Week Five – An Update on Judiciary Committee Matters

The past week in the legislature has been a full one on many different fronts. I worked on issues that came before the House Judiciary Committee, tracked the action on education funding reform, introduced my own bill related to collective bargaining between school boards and teachers associations, continued to follow potential legislation addressing the cleanup of Lake Champlain and climate change, and tried to continue to be aware in a general sense of the many other issues that are coming before the legislature.

Over the past two weeks, the House Judiciary Committee has heard testimony on and delved into issues related to juvenile justice. It considered H.62, which would prohibit sentences of life without parole for a person who committed his or her offense as a minor. Currently no inmates are serving such a sentence in Vermont. Nevertheless, enactment of the bill would recognize that, because their brains are not fully developed, juvenile offenders are less culpable and have the unique ability to be rehabilitated. Eliminating this harsh sentence would not excuse a juvenile’s behavior, but would provide the opportunity for such an offender to demonstrate rehabilitation to a parole board.

House Judiciary also considered H.95, which relates to jurisdiction over delinquency proceedings by the Family Division of the Superior Court. The objective of the bill is to channel more cases involving juveniles into the Family Division of state court, where certain confidentiality and other procedural protections are in place, rather than adult criminal court, which lacks such protections. The Committee received mixed testimony, the primary concern being whether the Family Division would have the resources to hear these additional cases. Currently, the judicial branch, and in particular the Family Division of state court, lack sufficient resources to keep up with caseloads that have been increasing due to the fallout from the opiate addiction problem in Vermont. Accordingly, we are paying close attention to this resource crunch when considering bills that would expand the number of cases that come before the state courts, particularly the Family Division.

During the course of hearing testimony on these bills, the Committee received interesting and enlightening testimony related to brain development. Current science on this topic supports our efforts to ensure that Vermont’s criminal justice system is appropriately handling juvenile offenders.

The Committee also considered H.105, which would amend the State’s laws related to voyeurism to impose criminal sanctions on individuals who disseminate sexually explicit photographs or videos of individuals online without their consent, even if the photograph or video itself was taken with consent – so-called revenge porn. Websites created specifically for this type of pornography sometimes include a victim’s name, address, and links to social media profiles with the images, and some websites charge a fee to have the materials removed. H.105 is different than laws adopted in most other states in that it also imposes sanctions on dissemination of digitally-altered sexually explicit images of another person without their knowledge and consent. The Committee will hear additional testimony in the coming week, including testimony addressing concerns related to First Amendment protections, particularly with respect to digitally-altered images.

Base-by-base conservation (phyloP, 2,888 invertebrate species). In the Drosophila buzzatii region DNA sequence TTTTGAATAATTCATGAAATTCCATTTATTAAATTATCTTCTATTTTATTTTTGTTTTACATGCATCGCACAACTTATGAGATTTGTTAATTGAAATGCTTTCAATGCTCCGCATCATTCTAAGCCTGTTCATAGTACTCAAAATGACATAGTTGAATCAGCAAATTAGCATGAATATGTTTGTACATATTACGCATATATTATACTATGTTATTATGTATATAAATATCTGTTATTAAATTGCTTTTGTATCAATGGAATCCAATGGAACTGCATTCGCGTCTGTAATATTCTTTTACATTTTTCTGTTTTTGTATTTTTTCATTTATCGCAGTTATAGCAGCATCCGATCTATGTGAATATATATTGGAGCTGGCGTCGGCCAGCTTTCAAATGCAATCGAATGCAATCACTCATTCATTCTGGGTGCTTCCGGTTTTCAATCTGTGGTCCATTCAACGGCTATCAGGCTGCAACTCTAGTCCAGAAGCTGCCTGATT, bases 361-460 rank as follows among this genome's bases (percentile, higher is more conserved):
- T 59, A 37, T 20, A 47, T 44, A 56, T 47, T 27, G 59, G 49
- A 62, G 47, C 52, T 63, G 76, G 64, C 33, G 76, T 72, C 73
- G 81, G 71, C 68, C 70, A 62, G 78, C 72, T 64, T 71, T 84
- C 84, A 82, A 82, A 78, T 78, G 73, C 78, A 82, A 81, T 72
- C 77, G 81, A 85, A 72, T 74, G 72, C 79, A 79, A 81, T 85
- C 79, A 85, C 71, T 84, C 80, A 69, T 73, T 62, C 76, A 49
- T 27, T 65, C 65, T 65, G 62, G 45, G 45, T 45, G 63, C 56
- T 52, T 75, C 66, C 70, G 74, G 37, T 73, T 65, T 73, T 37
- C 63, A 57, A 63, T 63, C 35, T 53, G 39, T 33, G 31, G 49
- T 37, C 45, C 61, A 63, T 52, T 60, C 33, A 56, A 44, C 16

House Judiciary also voted H.86 out of committee. H.86 will amend the Uniform Interstate Family Support Act (“UIFSA”), originally enacted in Vermont in 1996. The Act sets forth jurisdictional rules and determines which state’s law applies when more than one state is involved in establishing, enforcing or modifying a child support or spousal order, or is establishing a child’s parentage. UIFSA requires that every state defer to child support orders entered by courts of the child’s home state. Modifications to a support order may occur only in the home state unless the child and parents no longer live there. Custodial parents may request either directly or through the state agency responsible for child support that another state enforce the support order. I will take on the responsibility of reporting out this bill to the full House this coming week. That involves explaining the bill on the floor of the House and responding to any questions.

In addition to my work on the Judiciary Committee, this past Thursday I introduced H.102, “an act relating to labor relations for teachers and administrators,” which is a bill that I have worked on since early December. In an article that will be published this Thursday in The Other Paper, I describe my work on that bill. I’ll post the article next week.

On a lighter note, this past week I discovered that the Statehouse Cafeteria serves up excellent homemade chocolate chip cookies. I already knew that their chef makes the best cake doughnuts in Vermont, if not in all of New England. I, however, am trying to behave and keep my consumption of these delights to a minimum or else I will put on an extra ten pounds by the end of the session.

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